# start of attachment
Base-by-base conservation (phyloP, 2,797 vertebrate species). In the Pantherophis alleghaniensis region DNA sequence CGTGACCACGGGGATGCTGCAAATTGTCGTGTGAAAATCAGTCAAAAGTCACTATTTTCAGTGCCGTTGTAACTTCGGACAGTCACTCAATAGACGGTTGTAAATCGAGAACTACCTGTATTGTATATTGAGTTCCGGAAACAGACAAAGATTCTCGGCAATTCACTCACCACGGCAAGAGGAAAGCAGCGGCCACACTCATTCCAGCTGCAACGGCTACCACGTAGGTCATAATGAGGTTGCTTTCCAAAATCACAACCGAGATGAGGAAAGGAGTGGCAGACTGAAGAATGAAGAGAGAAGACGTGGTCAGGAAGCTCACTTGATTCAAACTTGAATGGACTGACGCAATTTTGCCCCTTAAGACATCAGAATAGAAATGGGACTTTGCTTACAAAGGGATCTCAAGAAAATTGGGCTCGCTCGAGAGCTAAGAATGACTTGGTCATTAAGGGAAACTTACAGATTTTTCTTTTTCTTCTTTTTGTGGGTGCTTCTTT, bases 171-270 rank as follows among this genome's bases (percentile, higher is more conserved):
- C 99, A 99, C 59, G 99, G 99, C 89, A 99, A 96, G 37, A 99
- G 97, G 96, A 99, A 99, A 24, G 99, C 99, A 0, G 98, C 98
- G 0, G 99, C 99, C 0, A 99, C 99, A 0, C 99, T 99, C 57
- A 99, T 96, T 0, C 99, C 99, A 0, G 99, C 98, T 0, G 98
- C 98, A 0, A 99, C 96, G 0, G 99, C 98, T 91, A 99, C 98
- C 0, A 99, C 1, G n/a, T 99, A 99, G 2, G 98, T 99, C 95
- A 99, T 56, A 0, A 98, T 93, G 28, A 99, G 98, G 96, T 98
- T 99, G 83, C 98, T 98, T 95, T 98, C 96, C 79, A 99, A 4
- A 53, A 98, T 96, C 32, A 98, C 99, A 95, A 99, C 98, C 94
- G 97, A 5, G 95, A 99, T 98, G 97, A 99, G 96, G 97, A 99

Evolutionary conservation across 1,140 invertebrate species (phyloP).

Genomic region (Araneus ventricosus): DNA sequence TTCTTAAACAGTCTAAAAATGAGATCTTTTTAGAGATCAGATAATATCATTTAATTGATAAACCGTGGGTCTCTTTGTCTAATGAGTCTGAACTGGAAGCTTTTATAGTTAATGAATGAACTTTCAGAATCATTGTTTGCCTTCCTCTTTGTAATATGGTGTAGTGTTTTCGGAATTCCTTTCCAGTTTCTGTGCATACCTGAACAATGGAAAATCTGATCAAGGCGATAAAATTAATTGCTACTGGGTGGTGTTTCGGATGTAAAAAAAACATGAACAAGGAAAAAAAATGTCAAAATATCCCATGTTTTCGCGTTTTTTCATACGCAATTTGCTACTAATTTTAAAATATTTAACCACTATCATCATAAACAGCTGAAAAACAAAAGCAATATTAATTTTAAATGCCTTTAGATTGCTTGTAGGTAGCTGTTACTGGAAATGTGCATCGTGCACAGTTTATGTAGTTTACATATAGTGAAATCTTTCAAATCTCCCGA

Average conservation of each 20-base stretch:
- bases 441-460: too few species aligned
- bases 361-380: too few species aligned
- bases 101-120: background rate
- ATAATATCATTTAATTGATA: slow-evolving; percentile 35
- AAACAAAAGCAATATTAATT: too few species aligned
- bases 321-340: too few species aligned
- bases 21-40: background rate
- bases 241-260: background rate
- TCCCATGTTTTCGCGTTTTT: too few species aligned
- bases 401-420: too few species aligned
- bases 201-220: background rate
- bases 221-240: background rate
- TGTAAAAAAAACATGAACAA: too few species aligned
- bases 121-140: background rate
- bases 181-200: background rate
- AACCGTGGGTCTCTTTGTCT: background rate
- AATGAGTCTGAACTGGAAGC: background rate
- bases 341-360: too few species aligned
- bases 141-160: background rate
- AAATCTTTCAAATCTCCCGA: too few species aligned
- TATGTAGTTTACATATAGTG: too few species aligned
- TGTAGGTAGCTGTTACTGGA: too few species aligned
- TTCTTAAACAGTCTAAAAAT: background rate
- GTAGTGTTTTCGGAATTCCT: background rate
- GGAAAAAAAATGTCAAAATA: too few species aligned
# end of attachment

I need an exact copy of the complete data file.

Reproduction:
Base-by-base conservation (phyloP, 2,797 vertebrate species). In the Pantherophis alleghaniensis region DNA sequence CGTGACCACGGGGATGCTGCAAATTGTCGTGTGAAAATCAGTCAAAAGTCACTATTTTCAGTGCCGTTGTAACTTCGGACAGTCACTCAATAGACGGTTGTAAATCGAGAACTACCTGTATTGTATATTGAGTTCCGGAAACAGACAAAGATTCTCGGCAATTCACTCACCACGGCAAGAGGAAAGCAGCGGCCACACTCATTCCAGCTGCAACGGCTACCACGTAGGTCATAATGAGGTTGCTTTCCAAAATCACAACCGAGATGAGGAAAGGAGTGGCAGACTGAAGAATGAAGAGAGAAGACGTGGTCAGGAAGCTCACTTGATTCAAACTTGAATGGACTGACGCAATTTTGCCCCTTAAGACATCAGAATAGAAATGGGACTTTGCTTACAAAGGGATCTCAAGAAAATTGGGCTCGCTCGAGAGCTAAGAATGACTTGGTCATTAAGGGAAACTTACAGATTTTTCTTTTTCTTCTTTTTGTGGGTGCTTCTTT, bases 171-270 rank as follows among this genome's bases (percentile, higher is more conserved):
- C 99, A 99, C 59, G 99, G 99, C 89, A 99, A 96, G 37, A 99
- G 97, G 96, A 99, A 99, A 24, G 99, C 99, A 0, G 98, C 98
- G 0, G 99, C 99, C 0, A 99, C 99, A 0, C 99, T 99, C 57
- A 99, T 96, T 0, C 99, C 99, A 0, G 99, C 98, T 0, G 98
- C 98, A 0, A 99, C 96, G 0, G 99, C 98, T 91, A 99, C 98
- C 0, A 99, C 1, G n/a, T 99, A 99, G 2, G 98, T 99, C 95
- A 99, T 56, A 0, A 98, T 93, G 28, A 99, G 98, G 96, T 98
- T 99, G 83, C 98, T 98, T 95, T 98, C 96, C 79, A 99, A 4
- A 53, A 98, T 96, C 32, A 98, C 99, A 95, A 99, C 98, C 94
- G 97, A 5, G 95, A 99, T 98, G 97, A 99, G 96, G 97, A 99

Evolutionary conservation across 1,140 invertebrate species (phyloP).

Genomic region (Araneus ventricosus): DNA sequence TTCTTAAACAGTCTAAAAATGAGATCTTTTTAGAGATCAGATAATATCATTTAATTGATAAACCGTGGGTCTCTTTGTCTAATGAGTCTGAACTGGAAGCTTTTATAGTTAATGAATGAACTTTCAGAATCATTGTTTGCCTTCCTCTTTGTAATATGGTGTAGTGTTTTCGGAATTCCTTTCCAGTTTCTGTGCATACCTGAACAATGGAAAATCTGATCAAGGCGATAAAATTAATTGCTACTGGGTGGTGTTTCGGATGTAAAAAAAACATGAACAAGGAAAAAAAATGTCAAAATATCCCATGTTTTCGCGTTTTTTCATACGCAATTTGCTACTAATTTTAAAATATTTAACCACTATCATCATAAACAGCTGAAAAACAAAAGCAATATTAATTTTAAATGCCTTTAGATTGCTTGTAGGTAGCTGTTACTGGAAATGTGCATCGTGCACAGTTTATGTAGTTTACATATAGTGAAATCTTTCAAATCTCCCGA

Average conservation of each 20-base stretch:
- bases 441-460: too few species aligned
- bases 361-380: too few species aligned
- bases 101-120: background rate
- ATAATATCATTTAATTGATA: slow-evolving; percentile 35
- AAACAAAAGCAATATTAATT: too few species aligned
- bases 321-340: too few species aligned
- bases 21-40: background rate
- bases 241-260: background rate
- TCCCATGTTTTCGCGTTTTT: too few species aligned
- bases 401-420: too few species aligned
- bases 201-220: background rate
- bases 221-240: background rate
- TGTAAAAAAAACATGAACAA: too few species aligned
- bases 121-140: background rate
- bases 181-200: background rate
- AACCGTGGGTCTCTTTGTCT: background rate
- AATGAGTCTGAACTGGAAGC: background rate
- bases 341-360: too few species aligned
- bases 141-160: background rate
- AAATCTTTCAAATCTCCCGA: too few species aligned
- TATGTAGTTTACATATAGTG: too few species aligned
- TGTAGGTAGCTGTTACTGGA: too few species aligned
- TTCTTAAACAGTCTAAAAAT: background rate
- GTAGTGTTTTCGGAATTCCT: background rate
- GGAAAAAAAATGTCAAAATA: too few species aligned